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Time for surveillance transparency

Today the three heads of Britain's intelligence agencies appear infront of Parliament's Intelligence and Security Committee in a televised hearing, the first time for such a hearing to be broadcast. Progress, yes, but let's not get ahead of ourselves - the head of the CIA first appeared on TV speaking to congress in 1975, so it's hardly a revolution in oversight. Today we have published new polling by

GCHQ faces legal action over mass surveillance

Today Big Brother Watch, working with the Open Rights Group, English PEN and German internet activist Constanze Kurz, has announced legal papers have been filed alleging that GCHQ has illegally intruded on the privacy of millions of British and European citizens. We allege that by collecting vast amounts of data leaving or entering the UK, including the content of emails and social media messages, the UK’s spy

Patients win choice of sharing medical records

Earlier this year, we led the concern that a new NHS data sharing plan would see every patient's medical records uploaded to a new information system without the right to opt-out. We warned at the time that patient records would be out of patient control. On Friday, the Secretary of State confirmed that this will not be the case. We have worked closely with MedConfidential and Privacy International to ensure

Boom in private investigators risks avoiding surveillance regulation

Our latest report highlights the growing use of private investigators by local and public authorities, particularly the number of times they are used without RIPA authorisation. The law in the UK, particularly the Police and Criminal Evidence Act 1984, is broadly drawn to allow evidence to be introduced in court that in other jurisdictions would not be deemed admissible. Contrasted with the fruit of the poisonous

Lie Detector

Councillor resigns in protest of use of ‘lie detector’ tests

Posted on by Emma Carr Posted in Councils, Lie Detector, Privacy | 5 Comments

phone_exchangeA councillor from Cornwall Council has resigned in protest of the council’s use of lie detectors to help catch benefit cheats. We congratulate Councillor Ferguson for taking the the moral high ground when it comes to privacy and proportionality in councils.

Councillor Ferguson took exception to the Council signing up to a contract with Capita to provide “voice risk analysis” as part of a scheme to help combat benefit fraud. The contract comes at a cost of £50,000 with the Council promising that the system could save at least £1 million. However, there is little evidence to suggest that this technology actually even works.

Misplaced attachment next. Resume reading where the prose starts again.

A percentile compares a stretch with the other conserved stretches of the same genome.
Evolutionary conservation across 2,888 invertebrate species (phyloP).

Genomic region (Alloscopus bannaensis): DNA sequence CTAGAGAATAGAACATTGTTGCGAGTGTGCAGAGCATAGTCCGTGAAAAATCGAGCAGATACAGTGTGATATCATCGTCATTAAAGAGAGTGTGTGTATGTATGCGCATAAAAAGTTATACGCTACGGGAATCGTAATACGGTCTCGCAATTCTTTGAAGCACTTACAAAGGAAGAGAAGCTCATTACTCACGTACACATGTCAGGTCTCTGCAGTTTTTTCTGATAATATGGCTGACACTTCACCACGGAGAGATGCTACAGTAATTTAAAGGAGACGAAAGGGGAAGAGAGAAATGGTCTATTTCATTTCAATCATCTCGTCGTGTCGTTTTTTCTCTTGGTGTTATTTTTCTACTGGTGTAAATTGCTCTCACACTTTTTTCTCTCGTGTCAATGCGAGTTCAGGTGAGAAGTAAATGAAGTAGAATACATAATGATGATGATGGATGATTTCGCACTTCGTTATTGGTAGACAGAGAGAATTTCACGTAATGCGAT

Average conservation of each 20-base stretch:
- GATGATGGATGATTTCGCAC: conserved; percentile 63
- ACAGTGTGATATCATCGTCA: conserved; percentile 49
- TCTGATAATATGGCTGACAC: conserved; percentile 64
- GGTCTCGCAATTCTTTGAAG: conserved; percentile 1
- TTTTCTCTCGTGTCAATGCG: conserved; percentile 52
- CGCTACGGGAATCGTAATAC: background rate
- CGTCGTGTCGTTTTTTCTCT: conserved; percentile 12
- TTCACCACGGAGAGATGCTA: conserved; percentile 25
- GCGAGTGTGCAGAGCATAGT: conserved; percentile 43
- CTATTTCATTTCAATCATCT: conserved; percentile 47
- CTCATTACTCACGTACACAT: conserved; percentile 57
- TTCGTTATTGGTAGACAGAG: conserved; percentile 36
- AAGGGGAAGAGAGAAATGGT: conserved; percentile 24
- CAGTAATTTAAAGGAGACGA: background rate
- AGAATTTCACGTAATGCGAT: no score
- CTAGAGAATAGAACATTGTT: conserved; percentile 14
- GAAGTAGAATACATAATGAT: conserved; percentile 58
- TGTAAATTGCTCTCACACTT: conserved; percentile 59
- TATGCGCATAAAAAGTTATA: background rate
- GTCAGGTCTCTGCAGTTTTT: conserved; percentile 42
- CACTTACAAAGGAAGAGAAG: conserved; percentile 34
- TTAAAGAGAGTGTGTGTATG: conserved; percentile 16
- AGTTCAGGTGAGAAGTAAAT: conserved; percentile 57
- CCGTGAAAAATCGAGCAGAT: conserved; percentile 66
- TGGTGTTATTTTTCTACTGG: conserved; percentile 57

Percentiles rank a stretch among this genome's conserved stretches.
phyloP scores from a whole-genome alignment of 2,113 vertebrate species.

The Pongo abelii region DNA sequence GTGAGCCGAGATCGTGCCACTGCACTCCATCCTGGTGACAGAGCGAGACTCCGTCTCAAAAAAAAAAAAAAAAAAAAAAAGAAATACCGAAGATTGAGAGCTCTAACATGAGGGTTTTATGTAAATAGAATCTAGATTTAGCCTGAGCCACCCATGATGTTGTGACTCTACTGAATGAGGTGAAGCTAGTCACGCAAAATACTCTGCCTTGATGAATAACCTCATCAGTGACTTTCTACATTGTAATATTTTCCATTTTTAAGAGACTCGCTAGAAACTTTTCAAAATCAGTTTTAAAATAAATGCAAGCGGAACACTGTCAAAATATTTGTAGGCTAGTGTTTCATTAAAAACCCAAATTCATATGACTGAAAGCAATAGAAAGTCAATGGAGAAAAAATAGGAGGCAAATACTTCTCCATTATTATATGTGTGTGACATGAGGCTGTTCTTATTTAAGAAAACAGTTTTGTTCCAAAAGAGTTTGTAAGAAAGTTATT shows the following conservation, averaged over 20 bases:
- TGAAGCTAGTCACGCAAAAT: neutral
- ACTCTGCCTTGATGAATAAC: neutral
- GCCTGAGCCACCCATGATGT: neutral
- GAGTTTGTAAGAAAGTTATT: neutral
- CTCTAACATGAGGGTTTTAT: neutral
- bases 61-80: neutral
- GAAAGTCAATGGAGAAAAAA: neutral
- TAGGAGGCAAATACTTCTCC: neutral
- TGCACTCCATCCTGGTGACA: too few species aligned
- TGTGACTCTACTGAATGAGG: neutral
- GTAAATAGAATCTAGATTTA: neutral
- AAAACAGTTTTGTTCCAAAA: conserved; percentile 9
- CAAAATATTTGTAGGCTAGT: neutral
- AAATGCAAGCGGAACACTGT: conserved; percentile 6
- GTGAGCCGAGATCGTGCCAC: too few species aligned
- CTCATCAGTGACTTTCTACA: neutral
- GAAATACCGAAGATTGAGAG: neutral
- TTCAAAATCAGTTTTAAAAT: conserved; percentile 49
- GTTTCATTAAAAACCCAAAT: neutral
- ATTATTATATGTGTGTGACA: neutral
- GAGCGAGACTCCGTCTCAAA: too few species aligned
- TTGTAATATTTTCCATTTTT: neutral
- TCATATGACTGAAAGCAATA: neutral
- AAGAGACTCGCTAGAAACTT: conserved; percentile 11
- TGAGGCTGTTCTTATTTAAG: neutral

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Council’s Lie Detectors are no better than astronomy at detecting fraud

Posted on by Emma Carr Posted in Councils, Lie Detector, Surveillance, Technology | 12 Comments

Southwark Council has taken it upon itself to install ‘lie detector tests’ to help root out benefits cheats. The Council claim that the technology, which analyses phone calls for signs of stress in the speaker’s voice, has helped catch 4,000 fraudsters over a four month period.

The voice analysis works by examining the pitch of the callers’ voices when they are asked questions and if the system suspects that someone is telling a lie a beep sounds in the operator’s ear. The operator has then been trained to ask questions which may uncover the truth. The Council has said that anyone who refuses to take part in the call will be visited for an assessment of their claim.

Despite Southwark Council’s claims that the technology is working, the government and academics have voiced their concerns about its reliability. After a trail period in 2008, the Government  decided that this technology doesn’t work, and is barely any more reliable than flipping a coin. An academic study described the technology as being little better than astronomy at detecting fraud.

Considering that both the Government and Academics have ruled out the reliability of the technology it is clear that Southwark Council are wasting people’s money on an illiberal and unproven technology without remorse and is a disgrace.  The Council’s approach to dealing with benefit cheats stinks of ‘guilty until proven innocent’ and perhaps it would be more useful to introduce more rigorous checks and testing before benefits are handed out.

This once again demonstrates how quickly councils will jump to ridiculous, dodgy technology to treat their residents as suspects who cannot be trusted. In the interests of equality I hope the same technology will be rolled out in council meetings and the public given access to the results.